Oceanside Animal Clinic Puppy Care Recommendations
Congratulations on the acquisition of your new puppy! Owning a dog can be an extremely rewarding experience, but it is also a large responsibility that lasts the entire lifetime of the dog. This handout is a guideline to help get you the information needed to make some excellent decisions regarding the care of your puppy.
It is important to get your puppy established for veterinary care as soon as possible in order to make a plan to ensure he/she receives proper protection and that you receive timely and appropriate advice. An initial health check is typically recommended at a minimum of 6-8 weeks of age, at which time we will begin vaccinations and parasite prevention protocols.
Preventative Care At-A-Glance
6-8 weeks: Initial wellness exam, Da2pp Vaccine, Fecal Exam, Deworming and Flea/Tick prevention
12 weeks: Wellness Exam, Da2pp-L Vaccine, Bordetella Vaccine, Flea/Tick/Heartworm prevention +/- additional fecal exam/deworming
16 weeks: Wellness Exam, Da2pp-L Vaccine, Bordetella Vaccine, Rabies Vaccine, Flea/Tick/Heartworm prevention +/- additional fecal exam/deworming
6 months: Heartworm test and continued monthly prevention or switch to Proheart Injection
6 months – 1 year: Spay/Neuter (May recommend 1-2 years for giant breed dogs)
After 1 year: Switch to adult food, boost all vaccines at 1 year, then continue Leptospirosis and Bordetella annually, and Da2PP and Rabies every 3 years. Year round flea, tick/heartworm prevention and annual heartworm testing are recommended.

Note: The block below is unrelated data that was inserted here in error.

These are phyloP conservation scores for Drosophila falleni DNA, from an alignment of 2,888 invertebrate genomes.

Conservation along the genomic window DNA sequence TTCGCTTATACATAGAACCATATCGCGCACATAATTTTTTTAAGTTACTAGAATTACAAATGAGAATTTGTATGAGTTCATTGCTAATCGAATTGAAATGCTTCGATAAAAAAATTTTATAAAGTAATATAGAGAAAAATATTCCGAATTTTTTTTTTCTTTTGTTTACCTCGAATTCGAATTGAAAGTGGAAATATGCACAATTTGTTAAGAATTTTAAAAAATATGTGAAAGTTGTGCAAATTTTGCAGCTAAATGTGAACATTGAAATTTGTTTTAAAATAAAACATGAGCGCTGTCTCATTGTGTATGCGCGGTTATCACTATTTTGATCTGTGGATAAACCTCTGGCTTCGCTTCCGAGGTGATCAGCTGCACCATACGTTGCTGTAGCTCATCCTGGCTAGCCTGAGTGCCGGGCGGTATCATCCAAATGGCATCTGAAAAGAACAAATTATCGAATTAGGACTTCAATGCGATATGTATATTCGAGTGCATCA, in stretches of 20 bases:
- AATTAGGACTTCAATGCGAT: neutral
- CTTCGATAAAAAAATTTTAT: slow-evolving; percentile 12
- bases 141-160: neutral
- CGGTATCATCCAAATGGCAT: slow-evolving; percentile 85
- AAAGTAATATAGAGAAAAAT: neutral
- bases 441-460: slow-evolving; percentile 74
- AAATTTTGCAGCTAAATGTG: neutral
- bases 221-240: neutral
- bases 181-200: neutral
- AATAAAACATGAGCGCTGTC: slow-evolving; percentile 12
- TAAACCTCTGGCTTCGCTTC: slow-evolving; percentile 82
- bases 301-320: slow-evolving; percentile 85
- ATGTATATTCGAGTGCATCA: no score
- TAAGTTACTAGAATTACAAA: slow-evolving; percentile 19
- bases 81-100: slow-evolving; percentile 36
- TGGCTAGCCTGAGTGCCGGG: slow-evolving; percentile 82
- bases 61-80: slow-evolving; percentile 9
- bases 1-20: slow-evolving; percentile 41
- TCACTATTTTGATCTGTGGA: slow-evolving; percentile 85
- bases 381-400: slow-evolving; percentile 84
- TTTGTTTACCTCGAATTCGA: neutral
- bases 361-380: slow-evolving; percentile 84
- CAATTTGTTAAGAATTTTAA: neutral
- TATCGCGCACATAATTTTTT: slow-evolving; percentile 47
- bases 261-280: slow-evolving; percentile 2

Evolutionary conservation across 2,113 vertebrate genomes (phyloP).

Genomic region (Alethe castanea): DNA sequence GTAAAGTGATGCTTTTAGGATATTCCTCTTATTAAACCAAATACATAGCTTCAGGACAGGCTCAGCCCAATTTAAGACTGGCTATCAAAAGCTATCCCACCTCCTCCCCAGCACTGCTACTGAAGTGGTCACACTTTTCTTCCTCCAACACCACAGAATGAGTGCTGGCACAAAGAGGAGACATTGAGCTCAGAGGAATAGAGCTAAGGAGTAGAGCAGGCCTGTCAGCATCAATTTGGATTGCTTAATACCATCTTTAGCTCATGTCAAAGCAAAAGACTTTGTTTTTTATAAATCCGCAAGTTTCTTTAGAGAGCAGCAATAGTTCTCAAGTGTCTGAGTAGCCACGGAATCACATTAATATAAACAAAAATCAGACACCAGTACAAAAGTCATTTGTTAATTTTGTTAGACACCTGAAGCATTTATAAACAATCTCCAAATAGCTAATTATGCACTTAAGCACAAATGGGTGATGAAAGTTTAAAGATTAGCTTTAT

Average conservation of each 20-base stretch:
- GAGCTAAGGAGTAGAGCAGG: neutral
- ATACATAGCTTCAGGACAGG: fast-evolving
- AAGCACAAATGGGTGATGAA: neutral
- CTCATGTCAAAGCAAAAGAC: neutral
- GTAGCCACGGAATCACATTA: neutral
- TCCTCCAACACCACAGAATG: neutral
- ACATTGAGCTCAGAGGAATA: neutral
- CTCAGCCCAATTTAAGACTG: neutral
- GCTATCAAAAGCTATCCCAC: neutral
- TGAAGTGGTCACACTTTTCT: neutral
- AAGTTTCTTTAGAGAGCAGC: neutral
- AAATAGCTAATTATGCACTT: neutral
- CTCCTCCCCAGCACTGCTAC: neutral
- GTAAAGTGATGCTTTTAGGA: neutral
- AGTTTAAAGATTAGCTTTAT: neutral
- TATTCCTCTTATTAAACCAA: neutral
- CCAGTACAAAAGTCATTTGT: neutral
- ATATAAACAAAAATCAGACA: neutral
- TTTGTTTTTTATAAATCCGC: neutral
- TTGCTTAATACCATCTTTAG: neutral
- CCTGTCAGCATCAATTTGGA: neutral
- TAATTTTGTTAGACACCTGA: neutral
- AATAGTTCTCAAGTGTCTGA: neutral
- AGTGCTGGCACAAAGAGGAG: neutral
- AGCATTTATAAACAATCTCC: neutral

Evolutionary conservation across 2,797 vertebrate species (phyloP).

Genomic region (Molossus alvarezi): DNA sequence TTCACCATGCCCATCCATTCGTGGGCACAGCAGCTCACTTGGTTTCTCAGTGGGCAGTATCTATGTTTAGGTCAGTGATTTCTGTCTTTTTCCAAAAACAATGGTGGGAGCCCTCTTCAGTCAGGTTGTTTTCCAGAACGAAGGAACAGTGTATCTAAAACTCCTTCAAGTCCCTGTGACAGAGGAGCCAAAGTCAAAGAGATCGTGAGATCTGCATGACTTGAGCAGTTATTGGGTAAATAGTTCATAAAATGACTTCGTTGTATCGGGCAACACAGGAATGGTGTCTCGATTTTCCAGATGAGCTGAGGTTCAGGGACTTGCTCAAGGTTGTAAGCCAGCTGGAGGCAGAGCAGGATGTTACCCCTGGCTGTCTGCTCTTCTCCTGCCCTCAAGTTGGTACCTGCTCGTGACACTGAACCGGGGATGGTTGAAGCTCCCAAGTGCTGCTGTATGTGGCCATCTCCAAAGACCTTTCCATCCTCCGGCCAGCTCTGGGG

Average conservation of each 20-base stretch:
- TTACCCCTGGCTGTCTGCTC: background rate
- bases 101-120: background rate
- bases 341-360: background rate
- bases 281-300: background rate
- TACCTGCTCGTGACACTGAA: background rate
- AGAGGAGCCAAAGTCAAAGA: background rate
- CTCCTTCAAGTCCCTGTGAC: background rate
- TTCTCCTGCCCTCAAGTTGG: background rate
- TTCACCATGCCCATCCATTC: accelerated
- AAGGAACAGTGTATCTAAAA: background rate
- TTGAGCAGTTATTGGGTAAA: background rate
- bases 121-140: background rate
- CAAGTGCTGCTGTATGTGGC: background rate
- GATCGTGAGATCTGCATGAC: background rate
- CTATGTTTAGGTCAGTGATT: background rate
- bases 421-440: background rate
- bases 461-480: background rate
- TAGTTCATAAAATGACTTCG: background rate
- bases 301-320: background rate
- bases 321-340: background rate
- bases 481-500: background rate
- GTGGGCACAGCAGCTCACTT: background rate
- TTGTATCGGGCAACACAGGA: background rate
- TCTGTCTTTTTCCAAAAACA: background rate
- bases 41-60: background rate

Please note, these recommendations are general guidelines and may change based on each pet’s individual needs and circumstances.
When should my puppy be vaccinated?
There are many fatal diseases that can affect dogs. Fortunately, we have the ability to prevent several of these by vaccinating your puppy. In order to be effective, these vaccines must be given as a series of timely injections. Ideally, they are given at about 6 to 8, 12, and 16 weeks of age, but the recommended vaccines and schedule of injections may vary depending on your pet’s individual needs.
The core vaccination schedule will protect your puppy from several harmful diseases: distemper, hepatitis/adenovirus, parvovirus, (DAPP) and rabies. We also strongly recommend vaccinating against leptospirosis, a bacterial disease transmitted in the urine of local wildlife. In addition, if you plan to board your pet, take it to puppy classes or dog parks, or otherwise frequent high dog traffic areas, we recommend vaccination against Bordetella, one of the common causes of kennel cough syndrome.
Our recommended vaccine schedule is as follows:
– 6-8 weeks: DA2PP
– 12 weeks: DA2PP, 1st Lepto, 1st Bordetella
– 16 weeks: DA2PP-L, Bordetella, Rabies
This timing may vary slightly based on when the first vaccine is given, but in general the DA2PP vaccine should be boosted every 3-4 weeks until they are 16 weeks old.
All of these vaccines are then boosted at 1 year. Leptospirosis and Bordetella continue to be boosted annually, whereas DA2PP and Rabies only require every 3 year immunization after the first set of boosters.
The most widely recommended pet identification device is the microchip. This tiny device is implanted with a needle much like administering an injection. A special scanner can detect these chips; veterinary hospitals, humane societies, and animal shelters across the country have these scanners. A national registry assists in the identification and return of microchipped pets throughout the United States and Canada.
The microchip can be quickly implanted during any regular veterinary appointment. Ideally, you should have your puppy identified with this permanent form of identification at its first puppy visit. Alternatively, this can be done while under anesthesia at the time of spaying/neutering.
Intestinal Parasites and Deworming